Jun 22 2008

USAF writes cyberspace doctrines in the wrong dialect

Part 2: Billy Mitchell didn't speak Legalese with a Bureaucratic accent
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Dear Mike (may I call you Mike?),

Let’s talk about the race between the military services to codify a DoD-centric cyberspace mission. As you know, USAF insists they hold the lead in cyberspace. But as I explained in a previous column, they have “no focused single vision for cyberspace.” Worse: USAF’s muddled groupthink creates a situation where the cyberspace mission serves the bureaucrats, not the other way around.

An open letter to USAF CIO Lt. Gen. Michael Peterson

Mike, I hateneed to say this… I know you can’t articulate a focused single vision for a DoD-centric cyberspace mission. (I can’t either, so don’t feel bad. Neither of us qualifies as the next Billy Mitchell.) But if you’ve got real guts, Mike, then you can do a lot for the Air Force — by demanding an aggressive single voice in cyberspace doctrines & policies.

Let’s begin with a very simple example, Mike. Something like, oh, that logon banner every Chinese military hacker sees when he breaks into your networks. This rambling EULA has undergone too much bureaucratic pencilwhipping over the years. I’ll quote the mandatory banner in AFI 33-219 para A3.3.6:

This is a Department of Defense computer system. This computer system, including all related equipment, networks and network devices (specifically including Internet access), are provided only for authorized U.S. Government use. DOD computer systems may be monitored for all lawful purposes, including to ensure that their use is authorized, for management of the system, to facilitate protection against unauthorized access, and to verify security procedures, survivability, and operational security. Monitoring includes active attacks by authorized DOD entities to test or verify the security of this system. During monitoring, information may be examined, recorded, copied, and used for authorized purposes. All information, including personal information, placed on or sent over this system may be monitored. Use of this DOD computer system, authorized or unauthorized, constitutes consent to monitoring of this system. Unauthorized use may subject you to criminal prosecution. Evidence of unauthorized use collected during monitoring may be used for administrative, criminal, or other adverse action. Use of this system constitutes consent to monitoring for these purposes.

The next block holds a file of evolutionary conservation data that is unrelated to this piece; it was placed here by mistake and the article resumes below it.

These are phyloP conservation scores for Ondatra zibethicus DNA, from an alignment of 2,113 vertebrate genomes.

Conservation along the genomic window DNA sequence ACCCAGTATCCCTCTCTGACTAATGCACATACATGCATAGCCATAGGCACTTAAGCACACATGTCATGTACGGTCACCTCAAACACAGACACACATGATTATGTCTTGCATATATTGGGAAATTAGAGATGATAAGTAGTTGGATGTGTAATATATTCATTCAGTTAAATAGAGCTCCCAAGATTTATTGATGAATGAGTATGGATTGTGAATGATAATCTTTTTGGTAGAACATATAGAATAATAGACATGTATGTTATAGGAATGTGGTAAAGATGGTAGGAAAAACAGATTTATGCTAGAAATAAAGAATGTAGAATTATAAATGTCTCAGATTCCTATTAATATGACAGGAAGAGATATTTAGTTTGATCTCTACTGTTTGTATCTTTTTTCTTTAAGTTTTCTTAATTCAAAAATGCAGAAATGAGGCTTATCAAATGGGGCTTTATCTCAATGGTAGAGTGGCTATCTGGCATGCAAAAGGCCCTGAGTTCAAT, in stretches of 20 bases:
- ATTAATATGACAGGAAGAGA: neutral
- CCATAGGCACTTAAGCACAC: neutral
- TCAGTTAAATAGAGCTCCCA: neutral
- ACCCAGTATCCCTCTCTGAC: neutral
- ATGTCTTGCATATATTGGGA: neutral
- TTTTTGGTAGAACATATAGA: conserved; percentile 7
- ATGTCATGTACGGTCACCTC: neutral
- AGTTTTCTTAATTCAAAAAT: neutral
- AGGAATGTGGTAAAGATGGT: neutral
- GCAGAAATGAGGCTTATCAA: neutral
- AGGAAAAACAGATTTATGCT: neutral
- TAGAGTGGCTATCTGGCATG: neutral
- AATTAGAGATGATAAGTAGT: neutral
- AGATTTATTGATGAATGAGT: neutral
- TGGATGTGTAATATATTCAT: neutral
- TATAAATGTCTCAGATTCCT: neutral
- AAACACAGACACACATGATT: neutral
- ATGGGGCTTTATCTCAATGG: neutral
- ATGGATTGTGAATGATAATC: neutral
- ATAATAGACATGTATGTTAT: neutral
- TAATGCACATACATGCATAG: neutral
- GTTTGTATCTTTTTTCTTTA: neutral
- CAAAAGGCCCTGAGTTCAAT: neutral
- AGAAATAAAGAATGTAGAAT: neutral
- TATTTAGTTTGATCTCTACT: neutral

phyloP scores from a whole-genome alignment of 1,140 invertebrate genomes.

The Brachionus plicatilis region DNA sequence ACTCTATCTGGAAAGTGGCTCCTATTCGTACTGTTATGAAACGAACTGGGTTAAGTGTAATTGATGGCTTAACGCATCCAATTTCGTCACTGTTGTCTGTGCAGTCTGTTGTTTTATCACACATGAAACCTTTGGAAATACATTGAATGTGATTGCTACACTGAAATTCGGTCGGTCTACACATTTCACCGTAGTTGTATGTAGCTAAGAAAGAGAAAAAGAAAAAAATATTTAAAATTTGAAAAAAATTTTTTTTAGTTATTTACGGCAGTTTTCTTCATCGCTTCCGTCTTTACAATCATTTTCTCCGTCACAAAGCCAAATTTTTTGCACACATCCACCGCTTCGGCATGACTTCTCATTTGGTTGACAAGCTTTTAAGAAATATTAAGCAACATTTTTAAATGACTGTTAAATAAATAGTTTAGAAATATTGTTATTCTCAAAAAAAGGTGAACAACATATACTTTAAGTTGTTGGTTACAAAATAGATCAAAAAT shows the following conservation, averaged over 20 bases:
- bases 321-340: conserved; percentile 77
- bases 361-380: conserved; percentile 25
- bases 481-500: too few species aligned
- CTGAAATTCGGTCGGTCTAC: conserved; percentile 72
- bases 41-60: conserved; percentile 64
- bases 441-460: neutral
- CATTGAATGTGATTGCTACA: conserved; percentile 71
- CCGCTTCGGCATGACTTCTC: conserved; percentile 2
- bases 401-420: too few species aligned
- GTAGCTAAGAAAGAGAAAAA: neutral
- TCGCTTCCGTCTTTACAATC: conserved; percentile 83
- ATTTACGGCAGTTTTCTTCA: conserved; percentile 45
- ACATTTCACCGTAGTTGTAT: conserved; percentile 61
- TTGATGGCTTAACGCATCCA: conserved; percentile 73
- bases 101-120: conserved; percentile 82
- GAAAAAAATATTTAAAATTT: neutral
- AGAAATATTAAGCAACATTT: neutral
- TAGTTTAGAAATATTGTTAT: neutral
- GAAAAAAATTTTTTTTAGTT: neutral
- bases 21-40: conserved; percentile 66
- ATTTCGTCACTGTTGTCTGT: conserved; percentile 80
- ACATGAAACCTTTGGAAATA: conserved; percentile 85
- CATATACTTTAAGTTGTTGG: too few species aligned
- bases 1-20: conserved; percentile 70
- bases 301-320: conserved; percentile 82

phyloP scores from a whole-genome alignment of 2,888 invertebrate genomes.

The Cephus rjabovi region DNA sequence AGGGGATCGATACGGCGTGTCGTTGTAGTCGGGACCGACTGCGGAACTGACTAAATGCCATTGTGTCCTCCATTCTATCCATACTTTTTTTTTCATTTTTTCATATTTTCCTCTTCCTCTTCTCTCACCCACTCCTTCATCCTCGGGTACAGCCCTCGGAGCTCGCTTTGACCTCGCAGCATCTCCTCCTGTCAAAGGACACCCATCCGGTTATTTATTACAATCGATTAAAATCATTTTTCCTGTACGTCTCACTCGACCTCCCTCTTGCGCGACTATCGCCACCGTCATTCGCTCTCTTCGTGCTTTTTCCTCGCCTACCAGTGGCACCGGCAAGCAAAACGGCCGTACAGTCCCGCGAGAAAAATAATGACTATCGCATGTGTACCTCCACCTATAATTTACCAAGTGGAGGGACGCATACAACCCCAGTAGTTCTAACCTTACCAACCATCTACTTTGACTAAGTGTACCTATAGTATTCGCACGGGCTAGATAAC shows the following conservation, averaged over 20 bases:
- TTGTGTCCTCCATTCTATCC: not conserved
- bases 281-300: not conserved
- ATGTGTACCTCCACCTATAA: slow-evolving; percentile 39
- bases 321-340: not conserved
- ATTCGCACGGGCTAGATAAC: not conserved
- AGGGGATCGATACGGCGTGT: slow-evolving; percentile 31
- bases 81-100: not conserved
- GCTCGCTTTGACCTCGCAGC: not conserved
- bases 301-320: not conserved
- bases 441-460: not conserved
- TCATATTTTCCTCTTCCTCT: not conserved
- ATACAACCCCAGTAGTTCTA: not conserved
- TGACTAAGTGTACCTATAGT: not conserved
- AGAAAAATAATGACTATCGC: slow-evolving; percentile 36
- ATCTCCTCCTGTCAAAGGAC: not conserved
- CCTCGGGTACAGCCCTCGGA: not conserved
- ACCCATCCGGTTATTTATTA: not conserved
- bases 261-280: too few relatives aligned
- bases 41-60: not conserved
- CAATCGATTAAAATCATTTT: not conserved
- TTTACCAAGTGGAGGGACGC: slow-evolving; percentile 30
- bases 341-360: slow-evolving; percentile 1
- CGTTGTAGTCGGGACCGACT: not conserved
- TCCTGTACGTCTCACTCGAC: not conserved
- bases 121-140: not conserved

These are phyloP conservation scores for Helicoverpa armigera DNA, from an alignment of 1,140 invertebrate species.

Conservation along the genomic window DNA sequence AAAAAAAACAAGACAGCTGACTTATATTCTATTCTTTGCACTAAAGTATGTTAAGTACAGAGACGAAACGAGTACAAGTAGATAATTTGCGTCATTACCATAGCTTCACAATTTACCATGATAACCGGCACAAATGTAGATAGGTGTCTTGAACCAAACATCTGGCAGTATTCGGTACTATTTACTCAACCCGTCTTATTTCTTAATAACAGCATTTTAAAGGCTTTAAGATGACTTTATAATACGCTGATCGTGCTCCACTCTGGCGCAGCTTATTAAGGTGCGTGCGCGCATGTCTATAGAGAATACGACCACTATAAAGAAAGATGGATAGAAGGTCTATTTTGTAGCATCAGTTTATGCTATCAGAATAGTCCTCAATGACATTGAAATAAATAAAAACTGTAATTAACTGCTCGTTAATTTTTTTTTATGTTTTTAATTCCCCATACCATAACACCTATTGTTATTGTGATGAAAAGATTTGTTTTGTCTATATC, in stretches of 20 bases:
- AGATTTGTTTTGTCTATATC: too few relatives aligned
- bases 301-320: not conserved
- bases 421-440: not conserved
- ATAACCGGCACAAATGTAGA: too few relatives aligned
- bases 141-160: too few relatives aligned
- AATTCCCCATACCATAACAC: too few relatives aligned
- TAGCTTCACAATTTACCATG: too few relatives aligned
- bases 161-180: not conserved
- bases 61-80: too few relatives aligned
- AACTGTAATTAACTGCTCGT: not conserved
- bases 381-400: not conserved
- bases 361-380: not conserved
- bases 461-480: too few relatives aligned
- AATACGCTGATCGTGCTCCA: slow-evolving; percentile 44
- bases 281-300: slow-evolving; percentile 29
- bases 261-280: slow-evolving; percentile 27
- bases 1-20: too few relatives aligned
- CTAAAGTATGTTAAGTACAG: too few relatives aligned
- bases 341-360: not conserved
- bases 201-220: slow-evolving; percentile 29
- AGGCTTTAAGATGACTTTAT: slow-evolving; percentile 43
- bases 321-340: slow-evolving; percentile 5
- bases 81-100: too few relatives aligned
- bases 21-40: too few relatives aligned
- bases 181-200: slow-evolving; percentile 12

Okay, Mike. Let’s rewrite it with an aggressive single voice, shall we?

Use this computer system only for authorized U.S. Government (USG) purposes. Any use of this system constitutes consent to monitoring. USG monitors its computers & related equipment, networks, and Internet access for all lawful purposes such as to detect unauthorized use. Authorized USG personnel may actively attack this computer to verify its security. USG may examine, record, and use for any authorized purpose any information including personal data if placed on or sent over this system. USG may use any evidence of unauthorized use for adverse administrative or criminal action.

You see, Mike? An aggressive single voice can say the same thing in half the words and can phrase it for the entire federal government, not just the Pentagon. I can show you how to rewrite USAF’s Cyberspace Policy Directive 13-3 if you need another example.

(Yes, Mike, I suppose you could apply an aggressive single voice to those mind-numbing daily SPINs. But please, let’s not get sidetracked by present-day aerial contributions to ONE/OEF/OIF. Follow the lead of your recently ousted Chief of Staff — stay focused on the pivotal role cyberspace will play in future wars.)


I know what you’re thinking, Mike. “HAF/JA won’t like your rewrite of the logon banner, Rob.”